I wanted to write a review of this book, but although I remember liking this book a lot – it had been a while since I read it. So I re-read it to give it a proper review.
This book goes way back into “cave man” era of the hominid species, and touches on Neanderthals, Homo Sapiens, Homo Erectus and a few other extinct species of humanoids. That was pretty interesting, but what I found more interesting were the philosophical themes within the books. Mostly, about how we cooperate as a species and how that’s possible. Cooperation and group living is a key aspect to our evolution and our survival, and it’s interesting to see different theories on how that developed. It goes into the idea that even now our society is based on common myths/beliefs that we all just agree to follow in an effort to coexist successfully.
It went into the agricultural revolution, and how even though our numbers soared after we figured out how to harvest crops instead of relying on hunting/foraging – that our ‘quality of life’ went down significantly. We grew in number at the cost of comfort and ease of living.
It went into how whenever we showed up on a new continent, the flora and fauna of that area suffered greatly. We caused several mass extinction events where ever we migrated to, and the most devastated groups were the large mammal species of that area. There used to be giant mammal species like the giant sloth here in the Americas that went extinct in the blink of an eye as soon as we showed up.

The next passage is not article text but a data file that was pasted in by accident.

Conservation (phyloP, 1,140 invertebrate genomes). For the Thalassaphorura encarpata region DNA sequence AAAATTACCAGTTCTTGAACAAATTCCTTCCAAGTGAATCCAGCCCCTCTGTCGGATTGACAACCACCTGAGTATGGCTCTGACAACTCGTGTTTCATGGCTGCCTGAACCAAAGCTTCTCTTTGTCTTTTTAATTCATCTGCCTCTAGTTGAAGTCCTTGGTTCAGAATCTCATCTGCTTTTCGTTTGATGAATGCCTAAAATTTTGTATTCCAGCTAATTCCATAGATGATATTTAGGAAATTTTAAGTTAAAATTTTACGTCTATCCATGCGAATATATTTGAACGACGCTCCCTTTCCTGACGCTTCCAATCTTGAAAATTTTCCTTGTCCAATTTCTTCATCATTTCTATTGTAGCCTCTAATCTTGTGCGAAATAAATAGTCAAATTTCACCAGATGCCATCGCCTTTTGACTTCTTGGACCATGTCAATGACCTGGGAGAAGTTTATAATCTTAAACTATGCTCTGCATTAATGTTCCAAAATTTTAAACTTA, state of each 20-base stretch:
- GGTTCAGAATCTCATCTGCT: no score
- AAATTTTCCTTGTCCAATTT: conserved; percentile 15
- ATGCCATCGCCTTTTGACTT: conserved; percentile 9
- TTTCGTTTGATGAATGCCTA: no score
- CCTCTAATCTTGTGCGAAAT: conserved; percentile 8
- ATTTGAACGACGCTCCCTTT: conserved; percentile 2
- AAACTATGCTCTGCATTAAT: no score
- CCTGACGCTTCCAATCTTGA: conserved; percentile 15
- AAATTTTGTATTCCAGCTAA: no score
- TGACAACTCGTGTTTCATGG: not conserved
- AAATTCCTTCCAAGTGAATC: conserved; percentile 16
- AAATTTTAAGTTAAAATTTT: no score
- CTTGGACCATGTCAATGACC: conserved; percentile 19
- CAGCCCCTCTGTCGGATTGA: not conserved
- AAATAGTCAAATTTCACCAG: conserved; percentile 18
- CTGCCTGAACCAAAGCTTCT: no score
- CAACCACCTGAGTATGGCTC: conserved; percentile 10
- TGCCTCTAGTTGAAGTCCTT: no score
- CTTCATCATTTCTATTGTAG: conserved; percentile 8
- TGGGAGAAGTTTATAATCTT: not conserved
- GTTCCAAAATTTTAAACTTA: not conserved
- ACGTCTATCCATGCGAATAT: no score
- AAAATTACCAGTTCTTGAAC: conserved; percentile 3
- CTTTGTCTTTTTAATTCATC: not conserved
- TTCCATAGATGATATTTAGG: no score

It also went into how we developed different number systems, language, ancient data storage and ancient vs modern governments and societies. It even went into the philosophical implications of having things like limited liability corporations.
It made me reflect a lot on how far we’ve come and what it means to live in the era we live in now with mass technology, an overabundance of food – but we still have people starving. We have medicine and vaccines and technically we have the capability of helping people that we simply don’t help.
This book is accessible to people who don’t have a strong background in anthropology or evolution, you don’t have to be a scientist to get something from this book.
It’s also not written in a harsher overtone in regards to religion like some authors of science tend to be (cough Richard Dawkins) – so if you’re religious and want to read about evolution and how we came to be this would be an okay book to pick up. It doesn’t involve creationism it’s firmly in the Natural Selection camp – but it doesn’t shit on religions either.
This book wasn’t dry, it definitely kept my attention from beginning to end, and even though I’ve got a strong background in this sort of thing I still learned a lot, I had forgotten so much since it has been a while since I read it.
Overall 4.5-4.7 but I rounded up